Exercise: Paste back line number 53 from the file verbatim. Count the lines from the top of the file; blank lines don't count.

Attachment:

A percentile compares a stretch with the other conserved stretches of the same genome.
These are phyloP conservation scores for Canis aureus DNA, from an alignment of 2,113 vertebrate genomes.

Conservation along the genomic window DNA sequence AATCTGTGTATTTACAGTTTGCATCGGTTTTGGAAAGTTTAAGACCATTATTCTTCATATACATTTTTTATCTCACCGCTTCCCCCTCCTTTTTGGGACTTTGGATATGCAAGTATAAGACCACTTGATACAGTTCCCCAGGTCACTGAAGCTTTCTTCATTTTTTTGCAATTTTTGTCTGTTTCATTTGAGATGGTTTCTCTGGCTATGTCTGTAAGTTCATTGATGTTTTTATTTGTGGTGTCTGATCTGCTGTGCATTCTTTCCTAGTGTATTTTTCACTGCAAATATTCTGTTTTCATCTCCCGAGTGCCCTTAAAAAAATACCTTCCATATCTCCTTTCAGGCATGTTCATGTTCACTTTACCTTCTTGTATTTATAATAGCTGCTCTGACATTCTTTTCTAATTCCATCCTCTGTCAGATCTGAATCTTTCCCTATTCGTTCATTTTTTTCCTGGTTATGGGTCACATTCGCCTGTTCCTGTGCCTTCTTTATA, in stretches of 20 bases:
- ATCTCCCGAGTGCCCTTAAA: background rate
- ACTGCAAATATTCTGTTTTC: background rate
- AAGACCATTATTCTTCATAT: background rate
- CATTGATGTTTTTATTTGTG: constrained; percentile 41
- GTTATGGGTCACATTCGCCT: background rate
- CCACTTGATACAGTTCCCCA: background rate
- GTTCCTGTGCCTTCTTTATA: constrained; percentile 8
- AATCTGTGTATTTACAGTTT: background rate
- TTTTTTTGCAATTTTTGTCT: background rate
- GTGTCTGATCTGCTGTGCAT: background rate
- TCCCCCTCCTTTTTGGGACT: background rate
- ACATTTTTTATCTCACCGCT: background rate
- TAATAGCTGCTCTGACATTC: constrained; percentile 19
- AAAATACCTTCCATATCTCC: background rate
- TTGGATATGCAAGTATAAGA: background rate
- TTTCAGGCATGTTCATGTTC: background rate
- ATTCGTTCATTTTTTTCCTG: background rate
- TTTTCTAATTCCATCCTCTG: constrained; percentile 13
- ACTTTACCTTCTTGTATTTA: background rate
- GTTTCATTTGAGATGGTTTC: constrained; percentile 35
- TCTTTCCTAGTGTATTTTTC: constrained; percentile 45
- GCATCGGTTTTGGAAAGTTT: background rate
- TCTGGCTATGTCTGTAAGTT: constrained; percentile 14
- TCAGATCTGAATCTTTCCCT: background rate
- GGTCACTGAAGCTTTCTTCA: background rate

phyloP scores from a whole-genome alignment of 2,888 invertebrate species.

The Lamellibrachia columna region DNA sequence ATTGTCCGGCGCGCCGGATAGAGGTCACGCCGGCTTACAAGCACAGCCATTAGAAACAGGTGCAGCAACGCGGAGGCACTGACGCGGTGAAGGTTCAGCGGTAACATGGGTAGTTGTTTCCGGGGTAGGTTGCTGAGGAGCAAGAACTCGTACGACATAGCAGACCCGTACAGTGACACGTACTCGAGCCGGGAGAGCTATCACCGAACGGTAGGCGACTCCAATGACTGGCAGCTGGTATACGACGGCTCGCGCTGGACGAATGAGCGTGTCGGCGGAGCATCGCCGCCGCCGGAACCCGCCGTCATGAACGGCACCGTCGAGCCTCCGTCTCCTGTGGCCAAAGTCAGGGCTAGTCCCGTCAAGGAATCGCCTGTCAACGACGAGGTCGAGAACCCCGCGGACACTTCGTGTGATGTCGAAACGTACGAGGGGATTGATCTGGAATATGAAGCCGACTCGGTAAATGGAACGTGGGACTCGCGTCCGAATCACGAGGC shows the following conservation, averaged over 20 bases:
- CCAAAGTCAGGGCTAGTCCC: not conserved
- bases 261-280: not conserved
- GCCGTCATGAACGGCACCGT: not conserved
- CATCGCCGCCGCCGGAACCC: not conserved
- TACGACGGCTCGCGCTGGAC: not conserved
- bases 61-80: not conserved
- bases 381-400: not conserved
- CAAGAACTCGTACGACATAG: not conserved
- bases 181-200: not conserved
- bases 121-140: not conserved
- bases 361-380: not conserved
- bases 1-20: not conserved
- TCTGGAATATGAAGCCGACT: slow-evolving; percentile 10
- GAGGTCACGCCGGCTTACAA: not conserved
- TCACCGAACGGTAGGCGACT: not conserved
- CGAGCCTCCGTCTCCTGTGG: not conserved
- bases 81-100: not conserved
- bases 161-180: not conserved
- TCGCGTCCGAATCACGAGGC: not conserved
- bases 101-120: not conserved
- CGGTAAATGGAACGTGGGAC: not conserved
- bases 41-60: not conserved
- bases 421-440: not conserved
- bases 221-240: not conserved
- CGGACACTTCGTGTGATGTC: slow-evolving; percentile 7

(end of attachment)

- bases 421-440: not conserved